bribery  music  commerce  hypocrisy  ethics 
august 2011 by pierredv
Banking cheats will always prosper - life - 23 March 2011 - New Scientist
Strap line: "Clever schemes to make bankers earn their bonuses look good on paper, but economics proves they won't work, says Mark Buchanan" Discusses work of Andrew Lo at MIT. Problem is that giving managers incentives to perform well for investors also gives them motives to cheat and expose portfolio to long-term risk, while they take the short-term gain Quote: "Those playing the system will no doubt scream about laws eroding their ability to compete. But there is no getting around the logic that secrecy creates the opportunity for deception, and that no amount of clever tuning of incentives can prevent it."
finance  ethics  NewScientist  economics 
april 2011 by pierredv
Elevate yourself to become more virtuous - life - 13 January 2011 - New Scientist
"Positioning people at elevated heights can make them more compassionate, helpful, co-operative and charitable "
Cf. dhamma seat?
psychology  ethics  compassion  neuroscience  experiment 
january 2011 by pierredv
You can't fight violence with violence - opinion Metin Başoğlu - 13 July 2010 - New Scientist
Psychology of vengeance "both humans and animals respond with anger and aggression to threats to their physical and psychological well-being and that retaliatory aggression attenuates the feelings of helplessness that arise from trauma"
ethics  psychology  war  morality  opinion  NewScientist 
august 2010 by pierredv
Brain damage skews our moral compass - life - 30 March 2010 - New Scientist
"The discovery is helping to unravel how we make moral judgements – and has implications for people's fitness to serve as jurors or judges " Moral dilemmas presented to people with damage to ventromedial prefrontal cortex; responded differently to "normal" controls "Young concludes that both emotion and recognising intent in others are key to moral judgements." conclusion from Owen Jones of Vanderbilt: "They reveal regions that simply must be intact and functioning for people to make important moral and legal decisions"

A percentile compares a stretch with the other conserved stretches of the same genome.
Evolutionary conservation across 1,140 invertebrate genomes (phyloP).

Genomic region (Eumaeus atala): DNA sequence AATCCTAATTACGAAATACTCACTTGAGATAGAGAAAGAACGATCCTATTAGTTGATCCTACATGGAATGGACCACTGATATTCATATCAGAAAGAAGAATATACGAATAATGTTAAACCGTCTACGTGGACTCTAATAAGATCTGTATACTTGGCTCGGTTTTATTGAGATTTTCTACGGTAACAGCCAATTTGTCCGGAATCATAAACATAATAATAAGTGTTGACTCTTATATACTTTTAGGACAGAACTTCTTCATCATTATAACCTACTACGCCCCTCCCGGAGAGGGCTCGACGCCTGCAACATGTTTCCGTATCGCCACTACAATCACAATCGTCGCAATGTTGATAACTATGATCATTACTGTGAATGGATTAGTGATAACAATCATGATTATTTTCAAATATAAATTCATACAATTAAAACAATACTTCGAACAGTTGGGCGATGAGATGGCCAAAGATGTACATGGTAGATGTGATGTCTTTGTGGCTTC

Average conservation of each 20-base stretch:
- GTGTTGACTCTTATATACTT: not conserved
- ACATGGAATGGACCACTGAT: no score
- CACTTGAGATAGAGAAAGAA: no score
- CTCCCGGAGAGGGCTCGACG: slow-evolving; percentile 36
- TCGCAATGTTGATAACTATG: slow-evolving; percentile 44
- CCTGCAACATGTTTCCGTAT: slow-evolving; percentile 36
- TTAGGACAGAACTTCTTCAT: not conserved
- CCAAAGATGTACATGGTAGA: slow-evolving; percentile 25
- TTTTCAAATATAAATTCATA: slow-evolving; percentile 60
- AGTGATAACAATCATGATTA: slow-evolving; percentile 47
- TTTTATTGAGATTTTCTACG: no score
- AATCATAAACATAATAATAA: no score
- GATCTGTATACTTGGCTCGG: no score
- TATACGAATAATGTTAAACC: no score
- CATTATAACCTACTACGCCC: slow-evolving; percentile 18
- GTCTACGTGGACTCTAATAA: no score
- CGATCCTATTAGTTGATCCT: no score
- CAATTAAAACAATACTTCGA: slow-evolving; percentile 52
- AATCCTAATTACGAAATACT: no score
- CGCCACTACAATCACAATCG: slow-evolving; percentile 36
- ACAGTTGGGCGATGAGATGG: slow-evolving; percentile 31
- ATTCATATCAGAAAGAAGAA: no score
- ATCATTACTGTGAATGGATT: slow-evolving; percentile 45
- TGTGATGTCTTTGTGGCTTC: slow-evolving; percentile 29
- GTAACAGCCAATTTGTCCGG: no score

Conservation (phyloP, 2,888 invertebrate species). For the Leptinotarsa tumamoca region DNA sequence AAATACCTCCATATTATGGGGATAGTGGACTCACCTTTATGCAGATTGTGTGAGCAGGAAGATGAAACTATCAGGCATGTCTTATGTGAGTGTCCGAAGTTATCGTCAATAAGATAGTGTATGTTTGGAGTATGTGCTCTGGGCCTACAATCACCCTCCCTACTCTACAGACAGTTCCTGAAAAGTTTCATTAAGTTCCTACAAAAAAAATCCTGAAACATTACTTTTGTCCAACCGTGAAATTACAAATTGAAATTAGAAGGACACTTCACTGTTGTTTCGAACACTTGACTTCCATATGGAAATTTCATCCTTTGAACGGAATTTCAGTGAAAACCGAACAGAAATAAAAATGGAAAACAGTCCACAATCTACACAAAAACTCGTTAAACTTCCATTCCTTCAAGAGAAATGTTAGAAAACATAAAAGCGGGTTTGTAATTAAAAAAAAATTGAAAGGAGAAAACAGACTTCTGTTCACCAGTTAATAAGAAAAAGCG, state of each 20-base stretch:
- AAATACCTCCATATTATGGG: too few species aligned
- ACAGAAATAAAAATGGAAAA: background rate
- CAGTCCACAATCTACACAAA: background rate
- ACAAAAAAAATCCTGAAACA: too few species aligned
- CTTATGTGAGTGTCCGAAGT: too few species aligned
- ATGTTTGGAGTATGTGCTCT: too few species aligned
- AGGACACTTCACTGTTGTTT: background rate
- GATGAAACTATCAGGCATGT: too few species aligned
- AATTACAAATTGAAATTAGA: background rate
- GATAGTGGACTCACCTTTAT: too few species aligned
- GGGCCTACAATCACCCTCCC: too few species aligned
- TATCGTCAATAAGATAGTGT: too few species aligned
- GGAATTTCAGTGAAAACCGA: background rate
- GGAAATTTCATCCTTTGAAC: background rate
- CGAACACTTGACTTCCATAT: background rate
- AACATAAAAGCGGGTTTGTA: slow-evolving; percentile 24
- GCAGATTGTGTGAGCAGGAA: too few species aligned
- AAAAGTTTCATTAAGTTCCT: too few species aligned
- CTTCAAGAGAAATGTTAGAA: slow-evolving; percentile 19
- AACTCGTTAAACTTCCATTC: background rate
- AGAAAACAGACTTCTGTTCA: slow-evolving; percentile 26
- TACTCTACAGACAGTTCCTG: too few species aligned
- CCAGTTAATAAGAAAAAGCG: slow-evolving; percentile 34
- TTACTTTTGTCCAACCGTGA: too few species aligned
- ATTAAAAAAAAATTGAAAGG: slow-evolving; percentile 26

NewScientist  experiment  brain-VMPFC  brain-temporparietal  ethics  neuroscience  behavior  morality 
may 2010 by pierredv
Justice: A Journey in Moral Reasoning, Michael J. Sandel
"Hundreds of students pack Harvard's Sanders Theater for Michael Sandel's "Justice" course—an introduction to moral and political philosophy. They come to hear Sandel lecture about great philosophers of the past—from Aristotle to John Stuart Mill—but also to debate contemporary issues that raise philosophical questions—about individual rights and the claims of community, equality and inequality, morality and law. "
via Deaglan Macfarlane via FB
philosophy  ethics  video  harvard  lectures 
may 2010 by pierredv
Providence Lost by Genevieve Lloyd
"To the ancient Greeks, providence was the inherent purpose and rational structure of the world. In Christian thought, it became a benign will “providing” for human well-being. And in our own ever more secular times—is providence lost? Perhaps, but as Genevieve Lloyd makes clear in this illuminating work, providence still exerts a powerful influence on our thought and in our lives; and understanding how can help us clarify the functioning—or, increasingly, disfunctioning—of concepts of freedom and autonomy that define our modernity. "
via Philosopher's Zone podcast 2009-02-28
From LLoyd's introduction http://www.hup.harvard.edu/pdf/LLOPRO_excerpt.pdf:
"At the heart of the book is a study of the contrasts between two rival early modern approaches to the nature of human freedom— Descartes’s account of the will as the locus of freedom, and Spinoza’s rival treatment of freedom as involving the capacity to shape a life in accordance with the recognition of necessity."
books  **  philosophy  ethics 
march 2009 by pierredv
Corporate Values & Employee Cynicism - Lewiston, Idaho
Musing on HBR article - examples of conflicting principles, eg "HP Way" and Fiorina
principles  ethics 
may 2008 by pierredv
The Assault on IEEE Ethics Support
Stephen Unger - From IEEE Technology and Society Magazine, Spring, 1999, pp. 36-40
A partisan's account of a ruckus about engineering ethics
ethics  engineering 
january 2008 by pierredv
Online studies' deceit raises ethical questions | Seattle Times Newspaper
studies that fool people into being phished. interesting results on what works. ethical questions
security  ethics 
july 2007 by pierredv
Ethics and Value Studies - NSF
has pointer to Societal Dimensions of Engineering, Science, and Technology (SDEST) program
ethics  technology 
june 2005 by pierredv
Social Contract for Biotechnology
test criteria could be fruitfully applied to DRM
ethics  technology  policy 
june 2005 by pierredv